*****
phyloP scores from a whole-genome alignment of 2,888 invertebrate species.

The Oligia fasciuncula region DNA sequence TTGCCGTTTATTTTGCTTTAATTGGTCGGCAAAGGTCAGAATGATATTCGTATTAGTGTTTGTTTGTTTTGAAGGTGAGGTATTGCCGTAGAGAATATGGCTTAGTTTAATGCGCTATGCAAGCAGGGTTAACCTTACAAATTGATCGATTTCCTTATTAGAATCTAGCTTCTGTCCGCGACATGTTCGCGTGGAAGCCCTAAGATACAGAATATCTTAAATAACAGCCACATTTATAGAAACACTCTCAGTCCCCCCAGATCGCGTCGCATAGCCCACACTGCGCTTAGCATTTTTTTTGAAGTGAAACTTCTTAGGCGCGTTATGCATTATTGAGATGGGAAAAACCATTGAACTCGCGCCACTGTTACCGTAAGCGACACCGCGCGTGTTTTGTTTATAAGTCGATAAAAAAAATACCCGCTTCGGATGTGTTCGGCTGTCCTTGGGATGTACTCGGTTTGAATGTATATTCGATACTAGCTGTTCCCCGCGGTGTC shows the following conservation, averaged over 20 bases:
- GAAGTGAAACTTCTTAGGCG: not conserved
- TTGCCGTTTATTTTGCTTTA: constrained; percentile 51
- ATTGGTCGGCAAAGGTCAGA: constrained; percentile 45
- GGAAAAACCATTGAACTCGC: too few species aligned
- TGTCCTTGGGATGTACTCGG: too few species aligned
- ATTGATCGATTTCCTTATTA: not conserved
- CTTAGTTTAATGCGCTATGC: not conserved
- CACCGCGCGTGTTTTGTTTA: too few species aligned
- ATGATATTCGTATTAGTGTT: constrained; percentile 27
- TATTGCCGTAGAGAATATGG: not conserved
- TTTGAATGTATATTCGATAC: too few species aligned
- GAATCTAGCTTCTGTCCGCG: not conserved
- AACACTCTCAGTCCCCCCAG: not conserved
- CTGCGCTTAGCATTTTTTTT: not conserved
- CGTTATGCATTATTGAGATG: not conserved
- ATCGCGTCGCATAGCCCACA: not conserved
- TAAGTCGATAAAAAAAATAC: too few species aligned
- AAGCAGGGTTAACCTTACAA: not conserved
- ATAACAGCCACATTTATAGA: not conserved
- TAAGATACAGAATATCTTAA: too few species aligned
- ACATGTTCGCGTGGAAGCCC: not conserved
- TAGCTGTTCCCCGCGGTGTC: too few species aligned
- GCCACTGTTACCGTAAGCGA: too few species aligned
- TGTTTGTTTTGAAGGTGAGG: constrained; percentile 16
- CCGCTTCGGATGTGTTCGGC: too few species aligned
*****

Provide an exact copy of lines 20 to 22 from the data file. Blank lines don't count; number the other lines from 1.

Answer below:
- AAGCAGGGTTAACCTTACAA: not conserved
- ATAACAGCCACATTTATAGA: not conserved
- TAAGATACAGAATATCTTAA: too few species aligned